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Transat CIC

The stakes will be high for all of the classes competing in the 60th anniversary edition of The Transat CIC.

With a new course and some of the world’s best solo skippers wanting to test the water ahead of their Vendée Globe or Class40 preparations, the stakes will be high for all of the classes competing in the 60th anniversary edition of The Transat CIC.

As excitement builds for the start of the race, which will depart from Brest, France on May 10 2020 and chart a course across the North Atlantic to Charleston, USA, we take a look at the sailors that plan to take to the start line.

In numbers:

  • 30 competitors
  • 9 Class40
  • 17 IMOCA
  • 4 Ultime
  • 4 women
  • 7 countries: France, England, Germany, Sweden, Italy, Switzerland, Japan
Kojiro Shiraishi - Dmg Mori Global One - IMOCA © Thomas Deregnieaux
Kojiro Shiraishi – Dmg Mori Global One – IMOCA © Thomas Deregnieaux

Nine Class40 to follow in the wake of Eric Tabarly

They may be the smallest boats in the fleet, but they will certainly make up for it in terms of action on the water. Ian Lipinski and his explosive Crédit Mutuel may be considered one of the favourites, but sailors such as Luke Berry (Lamotte Module Création), Jörg Riechers (Imagine a better world) and Kito de Pavant (Made in Midi) will certainly try and shake that up and earn their spot on the podium.

With the Atlantic Cup and the Transat Québec-Saint-Malo race making up a busy 2020 programme for the sailors on their return to France, they will be looking to secure a strong start to the season this May with The Transat CIC. As ever, the chance to follow in the wake of Sir Francis Chichester and Eric Tabarly, the pioneers of this race, will be a memorable moment for all, as they write their own chapter in the history of The Transat, thanks to the new course for this edition.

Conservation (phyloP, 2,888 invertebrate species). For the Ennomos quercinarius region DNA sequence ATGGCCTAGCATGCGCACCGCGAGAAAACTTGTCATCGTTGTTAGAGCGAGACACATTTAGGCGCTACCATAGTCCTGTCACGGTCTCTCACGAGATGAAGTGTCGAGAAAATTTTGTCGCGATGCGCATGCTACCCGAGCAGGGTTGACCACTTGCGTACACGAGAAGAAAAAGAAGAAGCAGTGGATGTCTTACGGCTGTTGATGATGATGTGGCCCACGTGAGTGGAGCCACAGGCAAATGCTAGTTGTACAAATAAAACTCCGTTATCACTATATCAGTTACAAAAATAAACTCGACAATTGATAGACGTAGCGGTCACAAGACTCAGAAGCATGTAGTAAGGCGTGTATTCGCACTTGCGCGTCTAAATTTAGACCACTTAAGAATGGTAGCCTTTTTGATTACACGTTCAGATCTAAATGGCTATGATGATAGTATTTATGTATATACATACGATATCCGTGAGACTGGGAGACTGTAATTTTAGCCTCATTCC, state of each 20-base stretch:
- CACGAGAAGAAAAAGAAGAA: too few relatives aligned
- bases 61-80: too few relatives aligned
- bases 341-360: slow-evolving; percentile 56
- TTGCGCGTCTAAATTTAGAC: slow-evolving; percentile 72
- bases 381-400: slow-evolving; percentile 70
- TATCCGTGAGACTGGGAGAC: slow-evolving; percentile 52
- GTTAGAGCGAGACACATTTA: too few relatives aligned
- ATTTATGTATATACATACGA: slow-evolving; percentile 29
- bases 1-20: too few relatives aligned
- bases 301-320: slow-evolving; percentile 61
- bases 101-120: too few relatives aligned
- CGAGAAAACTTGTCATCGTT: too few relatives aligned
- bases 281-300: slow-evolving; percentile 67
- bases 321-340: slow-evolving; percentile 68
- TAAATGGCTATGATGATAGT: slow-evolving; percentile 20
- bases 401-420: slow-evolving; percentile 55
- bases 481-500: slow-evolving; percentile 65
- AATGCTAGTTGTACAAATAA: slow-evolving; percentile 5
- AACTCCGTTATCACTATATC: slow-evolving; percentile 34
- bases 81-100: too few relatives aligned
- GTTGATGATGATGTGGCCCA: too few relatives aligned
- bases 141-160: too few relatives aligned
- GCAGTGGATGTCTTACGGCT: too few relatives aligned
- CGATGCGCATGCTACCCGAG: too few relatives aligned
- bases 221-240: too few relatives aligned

High stakes for the 17 IMOCA competitors

The stakes are high in the IMOCA fleet with a strong field of 17 sailors, all with a major card to play throughout the 3,500 nautical mile route between Brest and Charleston.

Just a few months before the start of the next Vendée Globe, the monohulls of Armel Tripon (L’Occitane en Provence) and the Japanese Kojiro Shiraishi (DMG MORI Global One) will make their debut in competition with all eyes on how their boats perform for this transatlantic race.

Sailors such as Charlie Dalin (Apivia), Samantha Davies (Initiatives-Coeur), Kevin Escoffier (PRB) or Thomas Ruyant (Advens for Cybersecurity) will also have the bit between their teeth, wanting to make a name for themselves for the 60thanniversary edition of The Transat CIC and to start the season in good spirits.

Whether they are fighting for victory, a podium spot or a qualification for the round the world solo non-stop race, the Vendée Globe, the IMOCA race is one to watch with everything to play for right up until the finish line in Charleston.

Four giants leaving home territory

The ULTIME category will always attract members of the public as they marvel at these impressive racing machines. This year however, the residents of Brest are expected to come out in force to celebrate their local sailors. Thomas Coville (Sodebo Ultim’3), Pascal Bidégorry (Macif),Franck Cammas (Edmond de Rothschild) and Yves Le Blevec (Actual Leader Ultim) are all at home in Brest, after departing and arriving here over many years in chase of ocean records.

As the trimarans lead The Transat CIC out of Brest and all the way to Charleston, the sailors on board will be wanting to make fans and members of the public proud and show them exactly what they and their boat is made of.

by The Transat CIC

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